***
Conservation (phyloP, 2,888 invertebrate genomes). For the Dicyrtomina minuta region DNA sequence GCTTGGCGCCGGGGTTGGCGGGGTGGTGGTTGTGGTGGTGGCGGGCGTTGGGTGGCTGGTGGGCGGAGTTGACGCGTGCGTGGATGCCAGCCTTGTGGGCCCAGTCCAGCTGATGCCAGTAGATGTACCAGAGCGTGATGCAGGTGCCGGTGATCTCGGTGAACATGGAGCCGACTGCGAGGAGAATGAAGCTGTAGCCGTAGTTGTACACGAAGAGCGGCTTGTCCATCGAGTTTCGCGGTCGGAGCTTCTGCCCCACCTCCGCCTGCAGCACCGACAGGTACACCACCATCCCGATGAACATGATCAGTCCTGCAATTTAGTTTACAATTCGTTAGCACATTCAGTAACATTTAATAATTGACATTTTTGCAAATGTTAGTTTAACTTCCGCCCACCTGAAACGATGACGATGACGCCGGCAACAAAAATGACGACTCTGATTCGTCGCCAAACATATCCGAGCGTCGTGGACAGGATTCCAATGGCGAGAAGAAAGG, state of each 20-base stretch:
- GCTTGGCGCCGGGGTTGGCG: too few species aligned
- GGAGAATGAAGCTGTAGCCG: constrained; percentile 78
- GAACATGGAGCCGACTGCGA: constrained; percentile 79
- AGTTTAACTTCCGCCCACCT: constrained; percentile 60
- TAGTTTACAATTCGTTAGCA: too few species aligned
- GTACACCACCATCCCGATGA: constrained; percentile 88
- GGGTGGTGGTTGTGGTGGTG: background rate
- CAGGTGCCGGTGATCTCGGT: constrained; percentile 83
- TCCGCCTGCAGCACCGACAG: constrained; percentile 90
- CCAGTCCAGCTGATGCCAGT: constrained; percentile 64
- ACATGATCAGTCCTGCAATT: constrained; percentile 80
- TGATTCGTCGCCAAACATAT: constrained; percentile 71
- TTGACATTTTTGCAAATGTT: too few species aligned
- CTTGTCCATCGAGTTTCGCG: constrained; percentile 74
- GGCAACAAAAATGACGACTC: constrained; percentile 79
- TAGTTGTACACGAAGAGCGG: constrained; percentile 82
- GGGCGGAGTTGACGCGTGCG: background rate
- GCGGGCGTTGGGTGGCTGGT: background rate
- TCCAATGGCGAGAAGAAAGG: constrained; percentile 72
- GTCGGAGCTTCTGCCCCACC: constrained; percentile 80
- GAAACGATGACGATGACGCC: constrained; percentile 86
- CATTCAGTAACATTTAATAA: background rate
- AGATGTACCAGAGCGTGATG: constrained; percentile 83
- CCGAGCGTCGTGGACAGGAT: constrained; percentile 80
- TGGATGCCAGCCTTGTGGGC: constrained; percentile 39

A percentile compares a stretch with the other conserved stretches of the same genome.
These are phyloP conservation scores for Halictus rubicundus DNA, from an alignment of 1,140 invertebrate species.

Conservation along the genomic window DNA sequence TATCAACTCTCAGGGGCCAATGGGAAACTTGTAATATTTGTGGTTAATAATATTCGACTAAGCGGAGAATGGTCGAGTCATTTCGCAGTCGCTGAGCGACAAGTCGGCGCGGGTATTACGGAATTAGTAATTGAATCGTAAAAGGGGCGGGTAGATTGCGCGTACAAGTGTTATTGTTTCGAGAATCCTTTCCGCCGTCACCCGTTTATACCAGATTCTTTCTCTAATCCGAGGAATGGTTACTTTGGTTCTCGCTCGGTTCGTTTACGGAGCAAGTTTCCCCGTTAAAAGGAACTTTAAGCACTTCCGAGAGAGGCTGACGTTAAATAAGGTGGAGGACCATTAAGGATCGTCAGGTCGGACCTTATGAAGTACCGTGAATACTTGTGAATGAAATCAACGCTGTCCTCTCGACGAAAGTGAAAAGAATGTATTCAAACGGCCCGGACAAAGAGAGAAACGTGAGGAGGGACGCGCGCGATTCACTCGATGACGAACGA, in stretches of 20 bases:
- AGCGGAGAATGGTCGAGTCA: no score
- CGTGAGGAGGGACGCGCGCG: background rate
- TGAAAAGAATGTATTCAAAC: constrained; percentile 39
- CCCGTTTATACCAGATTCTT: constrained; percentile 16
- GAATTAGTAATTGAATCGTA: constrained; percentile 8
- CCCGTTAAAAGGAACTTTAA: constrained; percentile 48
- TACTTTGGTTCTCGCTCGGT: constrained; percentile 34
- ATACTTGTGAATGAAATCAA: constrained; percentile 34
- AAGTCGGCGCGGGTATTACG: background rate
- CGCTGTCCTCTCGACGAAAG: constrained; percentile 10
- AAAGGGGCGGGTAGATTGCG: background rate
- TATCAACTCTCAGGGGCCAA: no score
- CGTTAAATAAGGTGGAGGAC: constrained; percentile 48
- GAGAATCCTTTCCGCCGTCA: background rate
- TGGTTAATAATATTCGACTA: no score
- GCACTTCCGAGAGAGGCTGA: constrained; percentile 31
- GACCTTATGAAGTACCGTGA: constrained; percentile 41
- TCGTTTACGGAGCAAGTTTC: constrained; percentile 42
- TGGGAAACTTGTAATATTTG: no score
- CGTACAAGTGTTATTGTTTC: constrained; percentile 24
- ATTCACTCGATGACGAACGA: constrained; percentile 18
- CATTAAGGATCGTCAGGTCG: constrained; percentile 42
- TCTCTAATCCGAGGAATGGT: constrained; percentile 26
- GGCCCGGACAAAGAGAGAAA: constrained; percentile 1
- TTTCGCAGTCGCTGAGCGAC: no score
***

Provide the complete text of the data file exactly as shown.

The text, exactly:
Conservation (phyloP, 2,888 invertebrate genomes). For the Dicyrtomina minuta region DNA sequence GCTTGGCGCCGGGGTTGGCGGGGTGGTGGTTGTGGTGGTGGCGGGCGTTGGGTGGCTGGTGGGCGGAGTTGACGCGTGCGTGGATGCCAGCCTTGTGGGCCCAGTCCAGCTGATGCCAGTAGATGTACCAGAGCGTGATGCAGGTGCCGGTGATCTCGGTGAACATGGAGCCGACTGCGAGGAGAATGAAGCTGTAGCCGTAGTTGTACACGAAGAGCGGCTTGTCCATCGAGTTTCGCGGTCGGAGCTTCTGCCCCACCTCCGCCTGCAGCACCGACAGGTACACCACCATCCCGATGAACATGATCAGTCCTGCAATTTAGTTTACAATTCGTTAGCACATTCAGTAACATTTAATAATTGACATTTTTGCAAATGTTAGTTTAACTTCCGCCCACCTGAAACGATGACGATGACGCCGGCAACAAAAATGACGACTCTGATTCGTCGCCAAACATATCCGAGCGTCGTGGACAGGATTCCAATGGCGAGAAGAAAGG, state of each 20-base stretch:
- GCTTGGCGCCGGGGTTGGCG: too few species aligned
- GGAGAATGAAGCTGTAGCCG: constrained; percentile 78
- GAACATGGAGCCGACTGCGA: constrained; percentile 79
- AGTTTAACTTCCGCCCACCT: constrained; percentile 60
- TAGTTTACAATTCGTTAGCA: too few species aligned
- GTACACCACCATCCCGATGA: constrained; percentile 88
- GGGTGGTGGTTGTGGTGGTG: background rate
- CAGGTGCCGGTGATCTCGGT: constrained; percentile 83
- TCCGCCTGCAGCACCGACAG: constrained; percentile 90
- CCAGTCCAGCTGATGCCAGT: constrained; percentile 64
- ACATGATCAGTCCTGCAATT: constrained; percentile 80
- TGATTCGTCGCCAAACATAT: constrained; percentile 71
- TTGACATTTTTGCAAATGTT: too few species aligned
- CTTGTCCATCGAGTTTCGCG: constrained; percentile 74
- GGCAACAAAAATGACGACTC: constrained; percentile 79
- TAGTTGTACACGAAGAGCGG: constrained; percentile 82
- GGGCGGAGTTGACGCGTGCG: background rate
- GCGGGCGTTGGGTGGCTGGT: background rate
- TCCAATGGCGAGAAGAAAGG: constrained; percentile 72
- GTCGGAGCTTCTGCCCCACC: constrained; percentile 80
- GAAACGATGACGATGACGCC: constrained; percentile 86
- CATTCAGTAACATTTAATAA: background rate
- AGATGTACCAGAGCGTGATG: constrained; percentile 83
- CCGAGCGTCGTGGACAGGAT: constrained; percentile 80
- TGGATGCCAGCCTTGTGGGC: constrained; percentile 39

A percentile compares a stretch with the other conserved stretches of the same genome.
These are phyloP conservation scores for Halictus rubicundus DNA, from an alignment of 1,140 invertebrate species.

Conservation along the genomic window DNA sequence TATCAACTCTCAGGGGCCAATGGGAAACTTGTAATATTTGTGGTTAATAATATTCGACTAAGCGGAGAATGGTCGAGTCATTTCGCAGTCGCTGAGCGACAAGTCGGCGCGGGTATTACGGAATTAGTAATTGAATCGTAAAAGGGGCGGGTAGATTGCGCGTACAAGTGTTATTGTTTCGAGAATCCTTTCCGCCGTCACCCGTTTATACCAGATTCTTTCTCTAATCCGAGGAATGGTTACTTTGGTTCTCGCTCGGTTCGTTTACGGAGCAAGTTTCCCCGTTAAAAGGAACTTTAAGCACTTCCGAGAGAGGCTGACGTTAAATAAGGTGGAGGACCATTAAGGATCGTCAGGTCGGACCTTATGAAGTACCGTGAATACTTGTGAATGAAATCAACGCTGTCCTCTCGACGAAAGTGAAAAGAATGTATTCAAACGGCCCGGACAAAGAGAGAAACGTGAGGAGGGACGCGCGCGATTCACTCGATGACGAACGA, in stretches of 20 bases:
- AGCGGAGAATGGTCGAGTCA: no score
- CGTGAGGAGGGACGCGCGCG: background rate
- TGAAAAGAATGTATTCAAAC: constrained; percentile 39
- CCCGTTTATACCAGATTCTT: constrained; percentile 16
- GAATTAGTAATTGAATCGTA: constrained; percentile 8
- CCCGTTAAAAGGAACTTTAA: constrained; percentile 48
- TACTTTGGTTCTCGCTCGGT: constrained; percentile 34
- ATACTTGTGAATGAAATCAA: constrained; percentile 34
- AAGTCGGCGCGGGTATTACG: background rate
- CGCTGTCCTCTCGACGAAAG: constrained; percentile 10
- AAAGGGGCGGGTAGATTGCG: background rate
- TATCAACTCTCAGGGGCCAA: no score
- CGTTAAATAAGGTGGAGGAC: constrained; percentile 48
- GAGAATCCTTTCCGCCGTCA: background rate
- TGGTTAATAATATTCGACTA: no score
- GCACTTCCGAGAGAGGCTGA: constrained; percentile 31
- GACCTTATGAAGTACCGTGA: constrained; percentile 41
- TCGTTTACGGAGCAAGTTTC: constrained; percentile 42
- TGGGAAACTTGTAATATTTG: no score
- CGTACAAGTGTTATTGTTTC: constrained; percentile 24
- ATTCACTCGATGACGAACGA: constrained; percentile 18
- CATTAAGGATCGTCAGGTCG: constrained; percentile 42
- TCTCTAATCCGAGGAATGGT: constrained; percentile 26
- GGCCCGGACAAAGAGAGAAA: constrained; percentile 1
- TTTCGCAGTCGCTGAGCGAC: no score